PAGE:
There can be no peace if a very large section of the community feels disaffected and alienated from the body politic.
And thirdly, many Indo-Fijians see Bainimarama as the bulwark between them and a Fijian nationalist backlash. Among the most prominent supporters of the regime are Indo-Fijian academic leaders, business people and moral leaders of the community. Without him at the helm, many genuinely fear they might be done for. No one wants to revisit the chaos and violence of previous coups, and Bainimarama loses few opportunities to remind the people of his critical role. The army will be in line and arsonists kept at bay as long as he is in charge.
On present predictions, Bainimarama's Fiji First Party is on target to get the largest numbers in parliament, but whether he gets an outright majority, as he insists he will get, is another matter. If he does not, would he form a coalition government with another party? His track record shows no signs of an ability to comprise or forge a consensus. The cut and thrust of politics is not his cup of tea, or bowl of yaqona (kava). It is either my way, or the highway.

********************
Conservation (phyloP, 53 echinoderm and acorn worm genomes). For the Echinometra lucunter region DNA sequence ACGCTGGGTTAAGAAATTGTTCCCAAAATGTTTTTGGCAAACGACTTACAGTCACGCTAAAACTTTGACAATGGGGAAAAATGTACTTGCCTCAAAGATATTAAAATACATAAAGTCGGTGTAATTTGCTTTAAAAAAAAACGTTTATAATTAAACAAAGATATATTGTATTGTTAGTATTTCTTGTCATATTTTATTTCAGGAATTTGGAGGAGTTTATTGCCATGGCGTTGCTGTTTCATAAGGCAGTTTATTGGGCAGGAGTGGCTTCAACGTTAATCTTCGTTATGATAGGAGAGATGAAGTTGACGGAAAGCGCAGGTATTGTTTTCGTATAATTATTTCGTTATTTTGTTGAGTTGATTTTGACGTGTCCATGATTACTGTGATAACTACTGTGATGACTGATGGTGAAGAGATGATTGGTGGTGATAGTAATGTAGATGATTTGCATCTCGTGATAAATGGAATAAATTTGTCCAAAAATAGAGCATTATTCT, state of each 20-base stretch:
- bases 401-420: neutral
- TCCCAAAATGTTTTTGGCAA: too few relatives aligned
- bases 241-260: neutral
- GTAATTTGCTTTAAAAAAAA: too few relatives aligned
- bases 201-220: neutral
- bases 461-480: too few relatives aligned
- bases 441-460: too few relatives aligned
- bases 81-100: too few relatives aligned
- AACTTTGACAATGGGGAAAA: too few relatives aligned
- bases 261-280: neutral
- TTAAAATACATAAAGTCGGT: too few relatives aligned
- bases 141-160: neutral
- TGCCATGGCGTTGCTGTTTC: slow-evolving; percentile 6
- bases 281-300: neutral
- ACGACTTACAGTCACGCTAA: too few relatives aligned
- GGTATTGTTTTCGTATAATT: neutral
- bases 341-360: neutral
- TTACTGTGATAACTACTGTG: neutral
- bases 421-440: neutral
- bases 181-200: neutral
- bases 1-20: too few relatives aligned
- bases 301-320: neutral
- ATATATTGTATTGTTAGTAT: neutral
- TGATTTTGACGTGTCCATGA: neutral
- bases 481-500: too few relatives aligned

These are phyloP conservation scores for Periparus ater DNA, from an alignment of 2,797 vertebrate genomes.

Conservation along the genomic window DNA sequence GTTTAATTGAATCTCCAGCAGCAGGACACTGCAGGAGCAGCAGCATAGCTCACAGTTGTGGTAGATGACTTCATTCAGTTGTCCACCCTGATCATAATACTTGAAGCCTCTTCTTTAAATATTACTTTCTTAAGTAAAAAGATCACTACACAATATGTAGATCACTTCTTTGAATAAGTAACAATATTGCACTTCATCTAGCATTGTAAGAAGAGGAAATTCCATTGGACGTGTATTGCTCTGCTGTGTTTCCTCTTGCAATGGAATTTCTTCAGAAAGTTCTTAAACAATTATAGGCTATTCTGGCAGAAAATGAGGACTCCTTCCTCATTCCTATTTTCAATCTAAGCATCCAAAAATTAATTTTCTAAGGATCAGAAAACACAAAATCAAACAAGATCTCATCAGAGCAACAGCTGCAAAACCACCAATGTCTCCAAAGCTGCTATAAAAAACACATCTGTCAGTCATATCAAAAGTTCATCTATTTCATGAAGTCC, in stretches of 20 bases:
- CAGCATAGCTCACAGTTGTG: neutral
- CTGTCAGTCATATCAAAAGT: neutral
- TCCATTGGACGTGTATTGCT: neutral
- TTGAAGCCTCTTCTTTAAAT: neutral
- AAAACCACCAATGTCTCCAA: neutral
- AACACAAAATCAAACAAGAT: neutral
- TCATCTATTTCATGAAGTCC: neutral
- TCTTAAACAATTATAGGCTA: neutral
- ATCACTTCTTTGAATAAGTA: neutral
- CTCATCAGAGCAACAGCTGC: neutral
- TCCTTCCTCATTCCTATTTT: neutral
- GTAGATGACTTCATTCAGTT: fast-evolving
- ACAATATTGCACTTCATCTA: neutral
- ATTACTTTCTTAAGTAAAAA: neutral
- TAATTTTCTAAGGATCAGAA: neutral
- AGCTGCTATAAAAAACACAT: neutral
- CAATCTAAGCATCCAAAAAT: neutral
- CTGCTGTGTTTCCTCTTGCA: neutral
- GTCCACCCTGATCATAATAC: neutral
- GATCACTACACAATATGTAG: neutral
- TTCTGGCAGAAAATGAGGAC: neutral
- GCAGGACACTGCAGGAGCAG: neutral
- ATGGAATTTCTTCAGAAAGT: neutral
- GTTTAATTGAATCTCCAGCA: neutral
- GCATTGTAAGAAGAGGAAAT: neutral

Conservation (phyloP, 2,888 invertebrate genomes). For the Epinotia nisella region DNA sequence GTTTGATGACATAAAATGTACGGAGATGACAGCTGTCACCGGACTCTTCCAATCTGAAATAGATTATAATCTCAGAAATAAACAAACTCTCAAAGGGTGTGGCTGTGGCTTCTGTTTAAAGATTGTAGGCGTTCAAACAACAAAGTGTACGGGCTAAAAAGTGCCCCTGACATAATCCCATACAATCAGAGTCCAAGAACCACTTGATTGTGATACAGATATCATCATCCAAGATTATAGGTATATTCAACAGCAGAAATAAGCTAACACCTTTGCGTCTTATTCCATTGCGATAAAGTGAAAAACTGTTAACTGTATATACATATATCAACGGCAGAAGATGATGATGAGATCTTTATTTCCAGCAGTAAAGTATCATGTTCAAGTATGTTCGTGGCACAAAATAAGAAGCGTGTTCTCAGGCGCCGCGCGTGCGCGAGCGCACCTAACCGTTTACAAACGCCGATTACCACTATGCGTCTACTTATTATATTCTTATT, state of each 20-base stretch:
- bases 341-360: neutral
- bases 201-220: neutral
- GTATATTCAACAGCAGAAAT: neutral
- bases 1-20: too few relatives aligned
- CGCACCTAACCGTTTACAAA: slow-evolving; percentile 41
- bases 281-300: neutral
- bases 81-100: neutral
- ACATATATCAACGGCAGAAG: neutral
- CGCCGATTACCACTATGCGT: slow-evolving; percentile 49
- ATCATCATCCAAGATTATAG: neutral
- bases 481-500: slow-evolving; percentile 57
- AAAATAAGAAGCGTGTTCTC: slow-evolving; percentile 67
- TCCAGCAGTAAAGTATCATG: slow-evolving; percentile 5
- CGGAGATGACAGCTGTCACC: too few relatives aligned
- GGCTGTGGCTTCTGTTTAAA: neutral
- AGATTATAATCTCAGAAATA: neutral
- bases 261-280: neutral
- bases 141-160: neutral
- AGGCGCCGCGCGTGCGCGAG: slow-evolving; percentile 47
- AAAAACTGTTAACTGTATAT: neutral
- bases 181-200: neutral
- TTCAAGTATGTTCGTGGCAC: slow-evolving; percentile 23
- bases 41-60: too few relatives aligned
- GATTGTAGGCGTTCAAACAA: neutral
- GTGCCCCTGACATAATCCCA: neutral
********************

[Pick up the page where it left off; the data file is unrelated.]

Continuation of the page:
If he doesn't get his way, he might well say that his mission is not complete, the reforms he has put in place are jeopardised and he will continue to lead the country until "people get it right". He is on the public record as saying that Fiji can't afford him not leading the country.
There is another scenario. The military has been given a guardian role in the constitution, the ultimate guarantor of the wellbeing of the nation. In most democracies worth their salt, that responsibility rests with the parliament. A number of political parties have indicated their wish to revisit parts of the constitution to make it more democratic. The military could, citing its constitutional role, step in to prevent that possibility and ask the Bainimarama regime to continue.
If Bainimarama wins, these questions will become moot. But a democracy dependent for its survival on the goodwill of one person is full of peril. There can be no peace if a very large section of the community feels disaffected and alienated from the body politic.
At best, Fiji under Bainimarama, will enjoy a fragile peace.
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16 Sep 2014 5:52:28pm